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J Cell Biol. 2015 November 9; 211(3): 486.
PMCID: PMC4639857
In This Issue

Notch commandeers COMMD9 for endosomal sorting

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Notch2 (red) accumulates at the surface of control cells (left) but is retained in intracellular endosomes in the absence of COMMD9 (right).

An endosomal protein complex regulates Notch signaling by promoting Notch receptor recycling to the cell surface, Li et al. reveal.

The 10 members of the COMMD protein family are conserved from protozoans to humans. COMMD1 assembles with several endosomal proteins to form a “CCC” complex that promotes delivery of the copper transporter ATP7A to the plasma membrane. Whether other COMMD proteins act similarly to regulate the endosomal sorting of other membrane proteins remains unclear.

Li et al. found that COMMD9—whose gene is deleted in patients with WAGR syndrome—interacts with CCC subunits and with members of the Notch receptor family. Notch surface levels were reduced in cells lacking COMMD9; the receptors were instead retained in endosomes and delivered to lysosomes for degradation, resulting in decreased activation of the Notch signaling pathway. Accordingly, mice lacking Commd9 developed cardiovascular defects similar to Notch-deficient animals and died during embryogenesis.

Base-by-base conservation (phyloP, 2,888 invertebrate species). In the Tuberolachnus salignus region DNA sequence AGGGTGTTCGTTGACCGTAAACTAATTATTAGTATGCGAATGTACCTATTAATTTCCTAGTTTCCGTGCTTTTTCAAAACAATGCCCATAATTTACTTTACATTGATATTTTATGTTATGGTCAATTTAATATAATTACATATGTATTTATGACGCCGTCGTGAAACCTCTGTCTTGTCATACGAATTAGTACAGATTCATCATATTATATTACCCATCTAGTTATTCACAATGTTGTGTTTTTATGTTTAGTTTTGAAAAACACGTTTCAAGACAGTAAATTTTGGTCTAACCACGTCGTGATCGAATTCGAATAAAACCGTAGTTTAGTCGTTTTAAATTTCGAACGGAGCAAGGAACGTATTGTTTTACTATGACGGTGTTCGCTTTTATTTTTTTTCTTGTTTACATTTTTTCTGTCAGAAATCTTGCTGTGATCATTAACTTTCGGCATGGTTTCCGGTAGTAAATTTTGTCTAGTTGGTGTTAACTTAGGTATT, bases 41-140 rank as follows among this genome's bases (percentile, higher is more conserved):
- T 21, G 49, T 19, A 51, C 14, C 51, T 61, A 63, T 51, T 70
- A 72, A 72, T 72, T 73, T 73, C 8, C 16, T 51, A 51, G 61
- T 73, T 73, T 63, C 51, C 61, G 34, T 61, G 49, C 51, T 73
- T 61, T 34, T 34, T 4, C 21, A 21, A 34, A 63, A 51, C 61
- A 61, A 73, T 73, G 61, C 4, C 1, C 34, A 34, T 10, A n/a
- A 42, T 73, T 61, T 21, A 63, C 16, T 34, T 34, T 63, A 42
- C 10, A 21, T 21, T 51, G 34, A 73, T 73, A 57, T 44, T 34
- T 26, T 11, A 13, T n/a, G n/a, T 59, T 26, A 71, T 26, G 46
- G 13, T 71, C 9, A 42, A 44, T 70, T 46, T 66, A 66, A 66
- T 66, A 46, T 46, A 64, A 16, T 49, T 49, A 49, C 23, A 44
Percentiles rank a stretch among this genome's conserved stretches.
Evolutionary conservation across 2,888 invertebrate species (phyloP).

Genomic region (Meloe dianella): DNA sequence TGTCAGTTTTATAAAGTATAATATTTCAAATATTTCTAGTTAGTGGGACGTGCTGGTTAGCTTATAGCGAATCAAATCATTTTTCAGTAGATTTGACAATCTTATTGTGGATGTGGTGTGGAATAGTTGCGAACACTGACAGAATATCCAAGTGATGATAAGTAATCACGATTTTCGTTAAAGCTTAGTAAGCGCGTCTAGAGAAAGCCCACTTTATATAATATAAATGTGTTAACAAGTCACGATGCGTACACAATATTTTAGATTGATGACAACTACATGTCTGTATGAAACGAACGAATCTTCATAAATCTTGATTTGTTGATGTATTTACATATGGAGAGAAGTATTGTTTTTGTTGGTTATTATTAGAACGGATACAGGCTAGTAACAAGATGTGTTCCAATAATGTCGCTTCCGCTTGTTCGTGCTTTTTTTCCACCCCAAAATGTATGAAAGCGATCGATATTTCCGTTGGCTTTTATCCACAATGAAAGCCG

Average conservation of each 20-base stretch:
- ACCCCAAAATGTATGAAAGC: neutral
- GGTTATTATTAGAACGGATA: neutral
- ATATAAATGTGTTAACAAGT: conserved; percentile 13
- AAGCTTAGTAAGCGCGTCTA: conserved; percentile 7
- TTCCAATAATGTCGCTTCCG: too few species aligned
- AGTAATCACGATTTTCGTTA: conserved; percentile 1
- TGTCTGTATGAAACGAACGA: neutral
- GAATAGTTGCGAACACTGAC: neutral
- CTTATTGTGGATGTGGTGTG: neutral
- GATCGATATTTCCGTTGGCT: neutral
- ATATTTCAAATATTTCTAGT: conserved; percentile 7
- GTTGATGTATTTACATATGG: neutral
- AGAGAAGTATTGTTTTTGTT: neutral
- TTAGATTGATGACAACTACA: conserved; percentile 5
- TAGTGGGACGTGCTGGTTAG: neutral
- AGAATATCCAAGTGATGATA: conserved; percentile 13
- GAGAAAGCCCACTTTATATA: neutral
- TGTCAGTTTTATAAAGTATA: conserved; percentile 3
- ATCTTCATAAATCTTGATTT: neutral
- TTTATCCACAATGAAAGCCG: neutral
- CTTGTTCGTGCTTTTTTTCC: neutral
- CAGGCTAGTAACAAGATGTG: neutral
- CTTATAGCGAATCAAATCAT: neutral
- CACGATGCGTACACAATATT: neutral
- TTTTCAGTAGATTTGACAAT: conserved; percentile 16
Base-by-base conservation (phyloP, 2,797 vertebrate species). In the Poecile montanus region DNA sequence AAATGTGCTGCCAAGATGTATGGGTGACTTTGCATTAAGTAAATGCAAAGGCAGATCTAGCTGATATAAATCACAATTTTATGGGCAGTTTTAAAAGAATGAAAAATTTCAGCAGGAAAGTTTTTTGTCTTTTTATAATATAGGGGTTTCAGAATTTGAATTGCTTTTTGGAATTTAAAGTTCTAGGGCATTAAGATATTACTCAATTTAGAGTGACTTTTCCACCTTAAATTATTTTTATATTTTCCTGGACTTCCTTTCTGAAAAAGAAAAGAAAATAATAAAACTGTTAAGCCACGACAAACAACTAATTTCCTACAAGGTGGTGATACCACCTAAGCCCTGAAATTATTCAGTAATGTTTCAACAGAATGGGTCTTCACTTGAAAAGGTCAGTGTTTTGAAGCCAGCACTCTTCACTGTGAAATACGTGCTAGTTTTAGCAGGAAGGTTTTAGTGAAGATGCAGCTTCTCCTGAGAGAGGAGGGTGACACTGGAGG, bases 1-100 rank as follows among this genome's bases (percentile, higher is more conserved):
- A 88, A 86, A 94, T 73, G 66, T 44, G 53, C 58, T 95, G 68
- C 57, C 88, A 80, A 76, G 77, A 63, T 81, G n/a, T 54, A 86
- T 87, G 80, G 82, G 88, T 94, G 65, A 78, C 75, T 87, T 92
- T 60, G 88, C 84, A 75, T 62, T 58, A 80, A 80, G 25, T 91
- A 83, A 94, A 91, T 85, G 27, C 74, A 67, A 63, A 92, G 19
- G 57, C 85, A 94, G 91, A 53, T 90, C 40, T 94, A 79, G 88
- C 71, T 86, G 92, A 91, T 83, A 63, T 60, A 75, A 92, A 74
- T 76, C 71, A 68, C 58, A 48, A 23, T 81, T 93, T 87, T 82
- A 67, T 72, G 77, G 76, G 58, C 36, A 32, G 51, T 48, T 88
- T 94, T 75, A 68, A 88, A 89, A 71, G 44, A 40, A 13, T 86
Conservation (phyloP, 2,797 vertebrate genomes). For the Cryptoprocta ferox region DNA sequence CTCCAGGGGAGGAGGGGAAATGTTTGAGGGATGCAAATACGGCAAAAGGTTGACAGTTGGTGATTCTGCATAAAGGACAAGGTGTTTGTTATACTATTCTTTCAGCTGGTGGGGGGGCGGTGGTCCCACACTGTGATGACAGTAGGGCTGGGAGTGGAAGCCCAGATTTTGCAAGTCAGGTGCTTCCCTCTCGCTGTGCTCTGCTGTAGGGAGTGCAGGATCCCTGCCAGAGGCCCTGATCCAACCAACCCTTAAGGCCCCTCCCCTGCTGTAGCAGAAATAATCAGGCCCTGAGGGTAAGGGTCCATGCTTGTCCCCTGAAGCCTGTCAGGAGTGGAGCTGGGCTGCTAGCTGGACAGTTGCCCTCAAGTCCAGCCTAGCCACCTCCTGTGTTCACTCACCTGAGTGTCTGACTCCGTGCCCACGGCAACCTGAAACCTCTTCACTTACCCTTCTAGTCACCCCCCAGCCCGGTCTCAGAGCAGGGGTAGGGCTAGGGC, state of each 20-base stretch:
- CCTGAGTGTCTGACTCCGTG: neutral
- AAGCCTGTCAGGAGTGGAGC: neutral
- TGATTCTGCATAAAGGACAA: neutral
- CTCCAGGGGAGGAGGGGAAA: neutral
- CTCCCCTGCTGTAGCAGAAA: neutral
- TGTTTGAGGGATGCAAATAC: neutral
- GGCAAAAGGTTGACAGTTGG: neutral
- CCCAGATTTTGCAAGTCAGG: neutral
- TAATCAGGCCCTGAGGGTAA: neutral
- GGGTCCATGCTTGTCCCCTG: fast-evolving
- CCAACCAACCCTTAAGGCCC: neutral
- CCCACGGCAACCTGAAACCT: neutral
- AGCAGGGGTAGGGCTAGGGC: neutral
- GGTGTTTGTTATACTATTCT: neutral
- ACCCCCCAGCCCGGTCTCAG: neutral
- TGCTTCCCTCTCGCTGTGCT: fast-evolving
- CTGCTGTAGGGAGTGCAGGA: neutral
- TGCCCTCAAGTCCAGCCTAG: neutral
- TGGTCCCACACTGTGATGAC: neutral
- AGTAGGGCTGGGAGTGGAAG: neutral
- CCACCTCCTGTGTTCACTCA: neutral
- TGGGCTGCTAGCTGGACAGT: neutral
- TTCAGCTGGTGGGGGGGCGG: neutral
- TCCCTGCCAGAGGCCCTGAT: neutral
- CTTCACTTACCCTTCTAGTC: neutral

CCC complexes appear to incorporate multiple COMMD proteins and link them to key components of the endosomal sorting machinery. COMMD9 preferentially interacted with COMMD5 and COMMD10, and depleting COMMD5 also impaired Notch receptor trafficking to the plasma membrane. Senior author Ezra Burstein thinks that different combinations of COMMD proteins may act as sorting receptors for specific endosomal cargoes. Alternatively, the various family members could operate at distinct stages of the endocytic and secretory pathways.


Articles from The Journal of Cell Biology are provided here courtesy of The Rockefeller University Press